* On July 6, 2015, the Enforcement Bureau (Bureau) issued the MRA NAL proposing a $25,000 forfeiture against MRA for its apparent willful and repeated violation of Sections 90.403(e) and 90.187(b) of the Rules, for failing to monitor and take other precautions to avoid causing harmful interference to another licensed station operating on a shared frequency in the Los Angeles area.
* On August 13, 2015, MRA filed a response to the NAL. MRA argues that its operations did not result in rule violations, and that imposition of a penalty would be unduly discriminatory to MRA.
* The Bureau proposed a forfeiture in this case in accordance with Section 503(b) of the Communications Act of 1934, as amended (Act), Section 1.80 of the Rules, and the Commission's Forfeiture Policy Statement. When we assess forfeitures, Section 503(b)(2)(E) requires that we take into account the "nature, circumstances, extent, and gravity of the violation and, with respect to the violator, the degree of culpability, any history of prior offenses, ability to pay, and such other matters as justice may require." As discussed below, we have fully considered MRA's response to the NAL, which includes two arguments, but we find neither of them persuasive. We therefore affirm the $25,000 forfeiture proposed in the NAL.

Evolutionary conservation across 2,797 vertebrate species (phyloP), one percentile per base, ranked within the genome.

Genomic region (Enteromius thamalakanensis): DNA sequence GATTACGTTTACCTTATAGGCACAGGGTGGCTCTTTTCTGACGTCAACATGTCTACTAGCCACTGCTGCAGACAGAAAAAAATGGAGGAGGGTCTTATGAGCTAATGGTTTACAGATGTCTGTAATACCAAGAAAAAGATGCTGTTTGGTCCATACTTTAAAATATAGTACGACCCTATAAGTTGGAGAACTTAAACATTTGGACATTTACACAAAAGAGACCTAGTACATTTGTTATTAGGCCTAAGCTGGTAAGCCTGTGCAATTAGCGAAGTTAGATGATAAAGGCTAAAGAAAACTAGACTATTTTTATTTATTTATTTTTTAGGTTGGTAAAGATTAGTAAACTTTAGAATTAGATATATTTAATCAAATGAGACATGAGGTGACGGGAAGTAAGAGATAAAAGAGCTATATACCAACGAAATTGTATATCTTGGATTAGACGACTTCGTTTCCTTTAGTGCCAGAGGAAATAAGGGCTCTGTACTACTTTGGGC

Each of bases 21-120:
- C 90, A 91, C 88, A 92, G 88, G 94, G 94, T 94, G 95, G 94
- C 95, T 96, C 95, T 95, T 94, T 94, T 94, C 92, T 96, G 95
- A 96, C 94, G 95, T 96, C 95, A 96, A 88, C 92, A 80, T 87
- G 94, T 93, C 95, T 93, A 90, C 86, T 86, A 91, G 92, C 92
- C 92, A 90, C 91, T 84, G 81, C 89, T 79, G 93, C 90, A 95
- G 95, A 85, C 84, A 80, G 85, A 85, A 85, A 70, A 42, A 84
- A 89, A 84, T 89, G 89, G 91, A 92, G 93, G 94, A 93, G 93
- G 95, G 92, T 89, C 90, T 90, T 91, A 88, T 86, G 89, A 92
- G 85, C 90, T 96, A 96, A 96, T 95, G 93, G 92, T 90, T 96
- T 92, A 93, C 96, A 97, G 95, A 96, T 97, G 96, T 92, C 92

MRA's Operations Violated the Commission's Rules
* Section 90.403(e) of the Rules states that "[l]icensees shall take reasonable precautions to avoid causing harmful interference. This includes monitoring the transmitting frequency for communications in progress and such other measures as may be necessary to minimize the potential for causing interference." Section 90.187(b) of the Rules states that "[e]xcept as provided in paragraphs (c) and (d) of this section, trunked systems operating under this section must employ equipment that prevents transmission on a trunked frequency if a signal from another system is present on that frequency. The level of monitoring must be sufficient to avoid harmful interference to other systems." Agents from the Los Angeles Office determined that MRA operated the Station, on June 4 and June 8, 2015, on a nearly continual basis, giving co-channel users the opportunity to operate on the shared frequency of 152.2925 MHz only 5% of any given interval. The agents also determined that MRA's synchronizing signal continued unabated even when the co-channel licensee, Eden, attempted to utilize the channel for voice communications.